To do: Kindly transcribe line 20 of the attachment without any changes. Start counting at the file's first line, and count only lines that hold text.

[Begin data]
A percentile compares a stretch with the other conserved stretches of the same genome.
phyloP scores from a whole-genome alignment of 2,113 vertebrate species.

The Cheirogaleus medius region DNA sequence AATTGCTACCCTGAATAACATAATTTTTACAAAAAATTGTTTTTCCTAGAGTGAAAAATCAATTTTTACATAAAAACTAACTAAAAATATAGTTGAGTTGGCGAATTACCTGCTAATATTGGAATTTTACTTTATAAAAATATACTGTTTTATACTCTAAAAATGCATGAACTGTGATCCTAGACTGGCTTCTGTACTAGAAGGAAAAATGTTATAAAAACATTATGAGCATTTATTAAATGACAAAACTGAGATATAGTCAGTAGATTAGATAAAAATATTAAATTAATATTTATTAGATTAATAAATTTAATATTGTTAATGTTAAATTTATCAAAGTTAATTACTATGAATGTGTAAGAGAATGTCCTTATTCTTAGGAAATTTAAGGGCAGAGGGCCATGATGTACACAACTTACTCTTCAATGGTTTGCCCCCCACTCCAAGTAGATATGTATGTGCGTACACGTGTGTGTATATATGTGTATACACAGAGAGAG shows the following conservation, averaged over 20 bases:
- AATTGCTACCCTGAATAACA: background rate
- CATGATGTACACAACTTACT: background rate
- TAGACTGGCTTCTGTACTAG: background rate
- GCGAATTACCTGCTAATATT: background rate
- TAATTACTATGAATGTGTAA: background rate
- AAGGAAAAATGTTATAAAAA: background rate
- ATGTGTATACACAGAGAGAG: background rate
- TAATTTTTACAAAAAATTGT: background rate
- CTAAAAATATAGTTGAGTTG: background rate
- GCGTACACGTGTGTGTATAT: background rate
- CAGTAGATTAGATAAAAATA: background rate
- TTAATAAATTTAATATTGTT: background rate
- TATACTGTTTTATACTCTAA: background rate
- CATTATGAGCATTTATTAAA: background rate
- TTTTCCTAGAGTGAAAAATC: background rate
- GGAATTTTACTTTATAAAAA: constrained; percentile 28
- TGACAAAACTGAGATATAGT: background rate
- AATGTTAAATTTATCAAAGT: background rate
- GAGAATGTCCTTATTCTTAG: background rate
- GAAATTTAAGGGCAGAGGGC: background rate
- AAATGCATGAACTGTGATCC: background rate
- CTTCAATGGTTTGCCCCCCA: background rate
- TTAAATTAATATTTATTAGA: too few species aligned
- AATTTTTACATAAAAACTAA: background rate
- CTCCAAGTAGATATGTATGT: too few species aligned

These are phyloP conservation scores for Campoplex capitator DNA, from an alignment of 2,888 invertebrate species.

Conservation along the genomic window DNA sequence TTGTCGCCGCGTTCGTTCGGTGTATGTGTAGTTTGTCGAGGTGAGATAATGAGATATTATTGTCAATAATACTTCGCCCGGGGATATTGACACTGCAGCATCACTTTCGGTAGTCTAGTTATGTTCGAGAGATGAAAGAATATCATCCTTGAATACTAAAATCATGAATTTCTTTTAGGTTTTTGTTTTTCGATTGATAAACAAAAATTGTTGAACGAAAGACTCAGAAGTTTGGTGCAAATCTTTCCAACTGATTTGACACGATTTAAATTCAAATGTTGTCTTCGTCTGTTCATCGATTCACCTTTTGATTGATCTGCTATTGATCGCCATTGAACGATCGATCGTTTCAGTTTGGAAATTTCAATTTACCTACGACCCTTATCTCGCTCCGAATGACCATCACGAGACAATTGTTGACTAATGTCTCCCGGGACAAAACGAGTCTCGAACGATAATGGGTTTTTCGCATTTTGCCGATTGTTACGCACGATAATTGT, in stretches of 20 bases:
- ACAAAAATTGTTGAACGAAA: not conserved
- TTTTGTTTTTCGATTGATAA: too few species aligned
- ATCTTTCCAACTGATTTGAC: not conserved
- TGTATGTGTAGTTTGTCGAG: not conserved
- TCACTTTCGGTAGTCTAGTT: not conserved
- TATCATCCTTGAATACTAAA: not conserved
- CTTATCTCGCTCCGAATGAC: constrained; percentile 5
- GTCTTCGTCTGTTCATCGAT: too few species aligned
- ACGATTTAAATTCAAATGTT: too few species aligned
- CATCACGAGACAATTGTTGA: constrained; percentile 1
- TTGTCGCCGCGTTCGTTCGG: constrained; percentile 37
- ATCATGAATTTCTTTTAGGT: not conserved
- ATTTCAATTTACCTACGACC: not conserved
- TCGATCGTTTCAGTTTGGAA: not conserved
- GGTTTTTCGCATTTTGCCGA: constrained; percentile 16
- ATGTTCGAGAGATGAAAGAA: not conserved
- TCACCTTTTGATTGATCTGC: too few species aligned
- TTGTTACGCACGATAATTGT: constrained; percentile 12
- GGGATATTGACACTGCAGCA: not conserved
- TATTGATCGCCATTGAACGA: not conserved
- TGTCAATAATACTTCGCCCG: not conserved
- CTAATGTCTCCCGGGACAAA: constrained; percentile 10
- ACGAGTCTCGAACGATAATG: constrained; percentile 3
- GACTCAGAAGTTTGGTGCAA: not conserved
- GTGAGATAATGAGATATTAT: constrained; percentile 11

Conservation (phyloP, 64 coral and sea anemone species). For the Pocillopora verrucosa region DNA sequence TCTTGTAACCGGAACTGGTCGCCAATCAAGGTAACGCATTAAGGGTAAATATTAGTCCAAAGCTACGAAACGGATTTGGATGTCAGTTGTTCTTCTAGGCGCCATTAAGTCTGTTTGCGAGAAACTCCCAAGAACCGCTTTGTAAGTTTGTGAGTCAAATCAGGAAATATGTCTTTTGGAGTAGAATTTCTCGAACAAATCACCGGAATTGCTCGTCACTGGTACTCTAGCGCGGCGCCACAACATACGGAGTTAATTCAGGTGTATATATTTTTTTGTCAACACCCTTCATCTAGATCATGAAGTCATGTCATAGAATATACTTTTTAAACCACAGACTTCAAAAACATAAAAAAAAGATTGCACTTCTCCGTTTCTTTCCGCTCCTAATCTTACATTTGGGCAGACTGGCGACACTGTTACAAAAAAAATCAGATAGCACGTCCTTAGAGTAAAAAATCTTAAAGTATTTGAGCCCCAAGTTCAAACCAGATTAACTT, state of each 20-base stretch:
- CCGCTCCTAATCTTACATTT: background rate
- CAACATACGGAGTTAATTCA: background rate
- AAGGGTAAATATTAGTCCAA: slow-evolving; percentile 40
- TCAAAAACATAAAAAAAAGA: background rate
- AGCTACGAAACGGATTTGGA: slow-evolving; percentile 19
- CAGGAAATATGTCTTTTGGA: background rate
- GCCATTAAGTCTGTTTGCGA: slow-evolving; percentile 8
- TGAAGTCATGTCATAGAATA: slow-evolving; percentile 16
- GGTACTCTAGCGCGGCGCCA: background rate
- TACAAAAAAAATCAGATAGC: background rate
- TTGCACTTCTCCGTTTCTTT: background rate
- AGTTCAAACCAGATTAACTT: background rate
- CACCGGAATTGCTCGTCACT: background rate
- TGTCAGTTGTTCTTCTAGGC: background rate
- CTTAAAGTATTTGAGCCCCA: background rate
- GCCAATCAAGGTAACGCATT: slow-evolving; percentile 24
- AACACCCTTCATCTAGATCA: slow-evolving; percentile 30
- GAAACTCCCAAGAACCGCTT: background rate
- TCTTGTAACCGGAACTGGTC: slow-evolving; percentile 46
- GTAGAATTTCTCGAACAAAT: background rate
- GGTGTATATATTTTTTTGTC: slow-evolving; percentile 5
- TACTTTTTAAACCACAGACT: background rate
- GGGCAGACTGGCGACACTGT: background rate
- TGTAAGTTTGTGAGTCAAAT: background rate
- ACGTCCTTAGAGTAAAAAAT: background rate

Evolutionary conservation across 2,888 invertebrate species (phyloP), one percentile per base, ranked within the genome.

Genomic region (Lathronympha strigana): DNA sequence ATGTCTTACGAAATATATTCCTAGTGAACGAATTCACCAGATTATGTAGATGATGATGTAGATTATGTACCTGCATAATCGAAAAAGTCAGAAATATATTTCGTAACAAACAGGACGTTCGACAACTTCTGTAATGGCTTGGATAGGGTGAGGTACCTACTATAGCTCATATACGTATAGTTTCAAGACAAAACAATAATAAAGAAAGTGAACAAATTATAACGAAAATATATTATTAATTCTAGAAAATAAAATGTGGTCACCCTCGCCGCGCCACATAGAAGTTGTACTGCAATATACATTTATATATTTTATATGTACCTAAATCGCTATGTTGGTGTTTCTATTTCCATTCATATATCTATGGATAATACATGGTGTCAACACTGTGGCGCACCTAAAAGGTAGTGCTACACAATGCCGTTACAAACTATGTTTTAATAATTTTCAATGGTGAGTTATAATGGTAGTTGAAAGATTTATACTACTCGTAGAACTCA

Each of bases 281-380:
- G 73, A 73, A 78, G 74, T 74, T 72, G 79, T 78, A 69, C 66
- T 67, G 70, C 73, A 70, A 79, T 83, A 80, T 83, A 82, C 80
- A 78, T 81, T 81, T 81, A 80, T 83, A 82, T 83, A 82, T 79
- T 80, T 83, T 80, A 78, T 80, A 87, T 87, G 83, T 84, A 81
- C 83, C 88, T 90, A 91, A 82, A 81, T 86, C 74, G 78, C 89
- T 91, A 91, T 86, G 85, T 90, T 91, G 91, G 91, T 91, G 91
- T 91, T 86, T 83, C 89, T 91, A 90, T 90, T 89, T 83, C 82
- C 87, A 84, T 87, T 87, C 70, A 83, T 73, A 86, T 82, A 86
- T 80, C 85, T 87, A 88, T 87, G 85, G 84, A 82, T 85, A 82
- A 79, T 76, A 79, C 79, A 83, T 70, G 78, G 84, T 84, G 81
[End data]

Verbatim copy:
- TGACAAAACTGAGATATAGT: background rate